After an autumn spent enforcing new rules and chipping away bit by bit at the school’s historically liberal ethos, there is a new target: your headphones. Post-Christmas, anyone wearing headphones while walking around school will be ordered to remove them. Alas, if our teachers hadn’t intervened, within weeks we would have evolved to the point where students would wear permanently implanted earbuds with gangsta rap on loop, stopping only to communicate via emojis and hashtags.
In the powerpoint explaining the school’s rationale for these changes, you will see they refer to the stress of being constantly connected. While we commend the school on their hip use of the acronyms FOMO (Fear of Missing Out) and MOMO (Mystery of Missing Out), we suggest that those who have a ‘Fear of Missing Out’ on listening to the new Adele album consult medical professionals. We fully admit that the lyrics of Hotline Bling were deep and meaningful, yet we would not go as far as saying there is mystery in missing out on them… Remember, these rules aren’t even about social media, they’re about listening to music.
Just as a side note, we recommend you all check out this innovative Acronym Creator if you are interested in creating your own cool acronyms. You’re welcome!
The powerpoint names other reasons for this change in policy; one is “safety”. We still mourn the loss of the teenager who died on the streets of Geneva last spring. He was hit by a tram as he crossed the road, unaware of the oncoming vehicle due to the headphones in his ears. In this context, we concede that his headphones posed a threat to safety. However, on La Chat’s campus, save for the Service Technique’s golf cart and the head-on charge of a Year 7 on their way to the cafeteria, there is nothing we can think of that justifies banning headphones for safety reasons.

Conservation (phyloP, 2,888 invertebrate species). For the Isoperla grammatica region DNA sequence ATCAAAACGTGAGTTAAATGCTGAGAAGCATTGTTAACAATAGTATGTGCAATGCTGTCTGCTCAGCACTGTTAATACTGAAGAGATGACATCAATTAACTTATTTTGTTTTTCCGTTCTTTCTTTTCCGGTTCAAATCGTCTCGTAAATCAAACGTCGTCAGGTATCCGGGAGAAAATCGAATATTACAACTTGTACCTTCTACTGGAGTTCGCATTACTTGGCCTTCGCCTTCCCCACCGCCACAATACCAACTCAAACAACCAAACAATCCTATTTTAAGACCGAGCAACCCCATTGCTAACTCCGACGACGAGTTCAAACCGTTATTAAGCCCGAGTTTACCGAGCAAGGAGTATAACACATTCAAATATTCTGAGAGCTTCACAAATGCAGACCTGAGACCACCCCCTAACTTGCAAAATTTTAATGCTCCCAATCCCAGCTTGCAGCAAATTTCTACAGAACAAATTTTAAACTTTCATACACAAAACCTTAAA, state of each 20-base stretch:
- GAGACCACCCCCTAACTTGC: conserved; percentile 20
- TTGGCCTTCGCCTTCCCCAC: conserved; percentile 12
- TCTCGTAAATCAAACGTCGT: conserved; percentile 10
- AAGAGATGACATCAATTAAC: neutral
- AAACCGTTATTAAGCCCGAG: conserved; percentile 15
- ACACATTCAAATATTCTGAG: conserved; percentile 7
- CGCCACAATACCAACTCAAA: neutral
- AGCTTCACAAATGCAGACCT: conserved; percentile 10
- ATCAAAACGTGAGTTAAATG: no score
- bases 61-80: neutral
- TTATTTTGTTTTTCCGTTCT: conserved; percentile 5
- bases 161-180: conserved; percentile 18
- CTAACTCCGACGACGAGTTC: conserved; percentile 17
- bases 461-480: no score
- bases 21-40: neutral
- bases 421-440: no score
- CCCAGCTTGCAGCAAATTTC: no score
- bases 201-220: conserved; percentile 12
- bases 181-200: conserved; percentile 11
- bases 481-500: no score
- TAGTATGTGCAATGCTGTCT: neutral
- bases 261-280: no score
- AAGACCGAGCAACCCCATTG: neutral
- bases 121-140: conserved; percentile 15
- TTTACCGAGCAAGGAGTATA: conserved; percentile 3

The concern that the school takes in our sociability is slightly embarrassing, like that of an overbearing, childless member of your extended family.
Another of one the school’s motivations behind the rule is their perseverance in improving La Chat students’ face-to-face communication skills. The concern that the school takes in our sociability is slightly embarrassing, like that of an overbearing, childless member of your extended family. Admittedly, La Chat teachers are constantly standing up during lessons to close the classroom door as unsociable teenagers walk by making a ruckus with their headphones in. Oh wait, no. If the tumult of student conversations during five minute breaks, the shouted curses that disrupt classes and the tsunami of noise that strikes upon entering the cafeteria don’t convince the faculty that we are in fact perfectly sociable, nothing will.